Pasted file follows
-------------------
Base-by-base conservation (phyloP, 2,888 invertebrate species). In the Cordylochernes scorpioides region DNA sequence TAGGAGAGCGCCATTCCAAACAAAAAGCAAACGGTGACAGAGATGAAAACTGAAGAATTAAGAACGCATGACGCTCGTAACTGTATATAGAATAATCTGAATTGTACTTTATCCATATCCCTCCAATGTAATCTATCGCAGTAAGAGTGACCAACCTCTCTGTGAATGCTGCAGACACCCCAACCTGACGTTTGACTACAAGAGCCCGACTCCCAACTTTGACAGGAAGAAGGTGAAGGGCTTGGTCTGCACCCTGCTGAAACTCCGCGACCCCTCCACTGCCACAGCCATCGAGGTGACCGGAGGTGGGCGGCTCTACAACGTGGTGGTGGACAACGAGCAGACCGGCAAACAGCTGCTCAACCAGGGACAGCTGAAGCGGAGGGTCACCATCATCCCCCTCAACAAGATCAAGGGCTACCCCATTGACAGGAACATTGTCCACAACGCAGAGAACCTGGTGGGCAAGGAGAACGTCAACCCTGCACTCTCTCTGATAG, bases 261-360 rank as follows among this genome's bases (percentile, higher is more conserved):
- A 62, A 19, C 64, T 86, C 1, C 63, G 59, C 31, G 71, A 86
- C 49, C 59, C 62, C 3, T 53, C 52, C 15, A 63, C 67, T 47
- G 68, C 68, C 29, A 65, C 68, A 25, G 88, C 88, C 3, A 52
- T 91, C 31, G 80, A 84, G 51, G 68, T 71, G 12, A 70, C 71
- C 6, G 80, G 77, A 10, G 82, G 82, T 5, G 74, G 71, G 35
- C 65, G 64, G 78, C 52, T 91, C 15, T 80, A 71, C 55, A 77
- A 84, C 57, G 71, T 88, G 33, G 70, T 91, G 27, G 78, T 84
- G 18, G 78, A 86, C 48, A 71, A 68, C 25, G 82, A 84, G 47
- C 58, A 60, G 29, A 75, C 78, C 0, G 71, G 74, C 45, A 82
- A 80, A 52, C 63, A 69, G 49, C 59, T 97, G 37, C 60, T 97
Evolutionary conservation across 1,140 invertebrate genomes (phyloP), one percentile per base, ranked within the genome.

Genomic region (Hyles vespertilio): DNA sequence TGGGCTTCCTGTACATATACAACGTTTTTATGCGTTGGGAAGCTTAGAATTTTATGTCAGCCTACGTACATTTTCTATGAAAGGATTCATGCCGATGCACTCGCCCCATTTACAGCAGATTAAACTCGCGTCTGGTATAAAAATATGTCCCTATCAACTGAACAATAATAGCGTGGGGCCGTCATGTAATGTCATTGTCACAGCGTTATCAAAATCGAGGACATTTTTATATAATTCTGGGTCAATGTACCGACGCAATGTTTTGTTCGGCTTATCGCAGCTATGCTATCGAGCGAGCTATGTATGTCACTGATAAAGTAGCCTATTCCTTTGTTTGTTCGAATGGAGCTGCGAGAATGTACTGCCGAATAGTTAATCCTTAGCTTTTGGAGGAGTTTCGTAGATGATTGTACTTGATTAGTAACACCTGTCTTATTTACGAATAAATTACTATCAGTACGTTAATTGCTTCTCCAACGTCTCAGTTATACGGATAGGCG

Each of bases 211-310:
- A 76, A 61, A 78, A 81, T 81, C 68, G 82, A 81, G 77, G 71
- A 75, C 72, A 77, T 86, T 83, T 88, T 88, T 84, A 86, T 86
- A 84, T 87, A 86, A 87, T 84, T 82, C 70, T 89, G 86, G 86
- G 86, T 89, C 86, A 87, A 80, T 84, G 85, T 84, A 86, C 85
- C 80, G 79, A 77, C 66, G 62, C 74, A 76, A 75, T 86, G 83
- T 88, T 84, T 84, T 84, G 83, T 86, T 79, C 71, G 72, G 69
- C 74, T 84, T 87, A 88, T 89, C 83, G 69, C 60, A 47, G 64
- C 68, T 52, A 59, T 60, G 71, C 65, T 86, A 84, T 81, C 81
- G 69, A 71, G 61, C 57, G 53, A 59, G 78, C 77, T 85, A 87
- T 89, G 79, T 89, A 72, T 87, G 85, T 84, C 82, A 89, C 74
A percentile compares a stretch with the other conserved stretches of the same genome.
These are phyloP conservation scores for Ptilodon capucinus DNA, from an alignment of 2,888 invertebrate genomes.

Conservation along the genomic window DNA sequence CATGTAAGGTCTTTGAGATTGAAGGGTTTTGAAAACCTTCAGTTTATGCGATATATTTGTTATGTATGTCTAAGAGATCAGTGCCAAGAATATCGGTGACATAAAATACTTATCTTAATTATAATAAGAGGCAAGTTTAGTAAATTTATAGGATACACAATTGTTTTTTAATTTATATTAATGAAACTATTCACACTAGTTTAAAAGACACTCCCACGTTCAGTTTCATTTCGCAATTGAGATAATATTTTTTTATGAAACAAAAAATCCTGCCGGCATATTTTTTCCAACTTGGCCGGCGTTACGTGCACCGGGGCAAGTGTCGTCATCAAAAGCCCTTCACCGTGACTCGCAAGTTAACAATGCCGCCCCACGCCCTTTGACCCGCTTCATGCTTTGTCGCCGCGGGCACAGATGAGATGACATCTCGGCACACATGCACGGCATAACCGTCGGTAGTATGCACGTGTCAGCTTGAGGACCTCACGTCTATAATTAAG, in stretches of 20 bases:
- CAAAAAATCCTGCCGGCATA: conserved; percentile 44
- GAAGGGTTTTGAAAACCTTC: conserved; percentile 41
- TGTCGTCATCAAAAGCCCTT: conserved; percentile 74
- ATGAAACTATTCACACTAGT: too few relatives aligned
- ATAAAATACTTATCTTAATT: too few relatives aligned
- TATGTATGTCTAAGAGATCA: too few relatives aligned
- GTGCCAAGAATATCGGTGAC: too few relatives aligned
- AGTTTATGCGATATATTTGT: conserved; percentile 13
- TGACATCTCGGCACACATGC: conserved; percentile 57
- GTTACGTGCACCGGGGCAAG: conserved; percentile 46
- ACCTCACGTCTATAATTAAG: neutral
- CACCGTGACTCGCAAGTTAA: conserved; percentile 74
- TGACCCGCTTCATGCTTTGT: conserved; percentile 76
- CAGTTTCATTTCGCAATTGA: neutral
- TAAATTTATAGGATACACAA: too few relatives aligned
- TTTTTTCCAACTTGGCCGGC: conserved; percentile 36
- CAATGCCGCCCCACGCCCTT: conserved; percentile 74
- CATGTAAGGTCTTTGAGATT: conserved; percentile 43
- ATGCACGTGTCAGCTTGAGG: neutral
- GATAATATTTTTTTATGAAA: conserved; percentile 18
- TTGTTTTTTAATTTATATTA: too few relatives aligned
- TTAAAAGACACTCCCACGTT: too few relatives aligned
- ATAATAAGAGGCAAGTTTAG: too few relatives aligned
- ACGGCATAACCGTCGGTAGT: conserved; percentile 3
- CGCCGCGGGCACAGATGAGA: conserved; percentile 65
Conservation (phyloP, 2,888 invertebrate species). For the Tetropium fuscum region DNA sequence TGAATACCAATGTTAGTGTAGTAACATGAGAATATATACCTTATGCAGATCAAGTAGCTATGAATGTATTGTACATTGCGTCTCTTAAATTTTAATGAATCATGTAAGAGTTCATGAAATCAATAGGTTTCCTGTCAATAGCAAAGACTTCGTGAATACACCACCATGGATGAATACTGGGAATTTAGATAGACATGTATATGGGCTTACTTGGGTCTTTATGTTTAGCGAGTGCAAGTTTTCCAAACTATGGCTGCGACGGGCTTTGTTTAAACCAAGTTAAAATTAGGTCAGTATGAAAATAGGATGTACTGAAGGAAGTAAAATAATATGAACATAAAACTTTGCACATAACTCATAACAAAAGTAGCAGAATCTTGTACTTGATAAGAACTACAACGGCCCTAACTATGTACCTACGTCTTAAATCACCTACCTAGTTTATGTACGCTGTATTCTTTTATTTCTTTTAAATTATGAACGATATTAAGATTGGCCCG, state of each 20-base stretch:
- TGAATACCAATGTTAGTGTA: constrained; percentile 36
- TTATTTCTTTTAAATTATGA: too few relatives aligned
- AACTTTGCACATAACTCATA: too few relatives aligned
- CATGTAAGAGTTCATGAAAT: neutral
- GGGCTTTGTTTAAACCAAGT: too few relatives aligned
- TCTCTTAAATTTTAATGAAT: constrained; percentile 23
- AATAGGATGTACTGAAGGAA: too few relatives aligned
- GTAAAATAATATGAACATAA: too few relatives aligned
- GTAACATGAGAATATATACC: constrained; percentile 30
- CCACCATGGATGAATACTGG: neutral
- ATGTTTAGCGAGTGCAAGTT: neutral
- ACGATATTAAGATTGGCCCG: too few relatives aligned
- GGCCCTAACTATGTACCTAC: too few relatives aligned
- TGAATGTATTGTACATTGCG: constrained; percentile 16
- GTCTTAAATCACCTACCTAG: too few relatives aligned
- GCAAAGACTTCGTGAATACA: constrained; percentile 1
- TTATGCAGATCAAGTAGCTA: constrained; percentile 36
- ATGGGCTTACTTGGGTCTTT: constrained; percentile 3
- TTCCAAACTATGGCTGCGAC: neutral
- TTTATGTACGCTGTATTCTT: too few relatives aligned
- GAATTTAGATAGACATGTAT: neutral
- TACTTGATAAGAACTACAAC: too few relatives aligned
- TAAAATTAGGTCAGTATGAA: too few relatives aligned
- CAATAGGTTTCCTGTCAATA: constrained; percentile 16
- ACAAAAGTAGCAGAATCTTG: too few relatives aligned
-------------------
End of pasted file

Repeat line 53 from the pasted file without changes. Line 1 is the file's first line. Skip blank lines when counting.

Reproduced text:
Conservation (phyloP, 2,888 invertebrate species). For the Tetropium fuscum region DNA sequence TGAATACCAATGTTAGTGTAGTAACATGAGAATATATACCTTATGCAGATCAAGTAGCTATGAATGTATTGTACATTGCGTCTCTTAAATTTTAATGAATCATGTAAGAGTTCATGAAATCAATAGGTTTCCTGTCAATAGCAAAGACTTCGTGAATACACCACCATGGATGAATACTGGGAATTTAGATAGACATGTATATGGGCTTACTTGGGTCTTTATGTTTAGCGAGTGCAAGTTTTCCAAACTATGGCTGCGACGGGCTTTGTTTAAACCAAGTTAAAATTAGGTCAGTATGAAAATAGGATGTACTGAAGGAAGTAAAATAATATGAACATAAAACTTTGCACATAACTCATAACAAAAGTAGCAGAATCTTGTACTTGATAAGAACTACAACGGCCCTAACTATGTACCTACGTCTTAAATCACCTACCTAGTTTATGTACGCTGTATTCTTTTATTTCTTTTAAATTATGAACGATATTAAGATTGGCCCG, state of each 20-base stretch: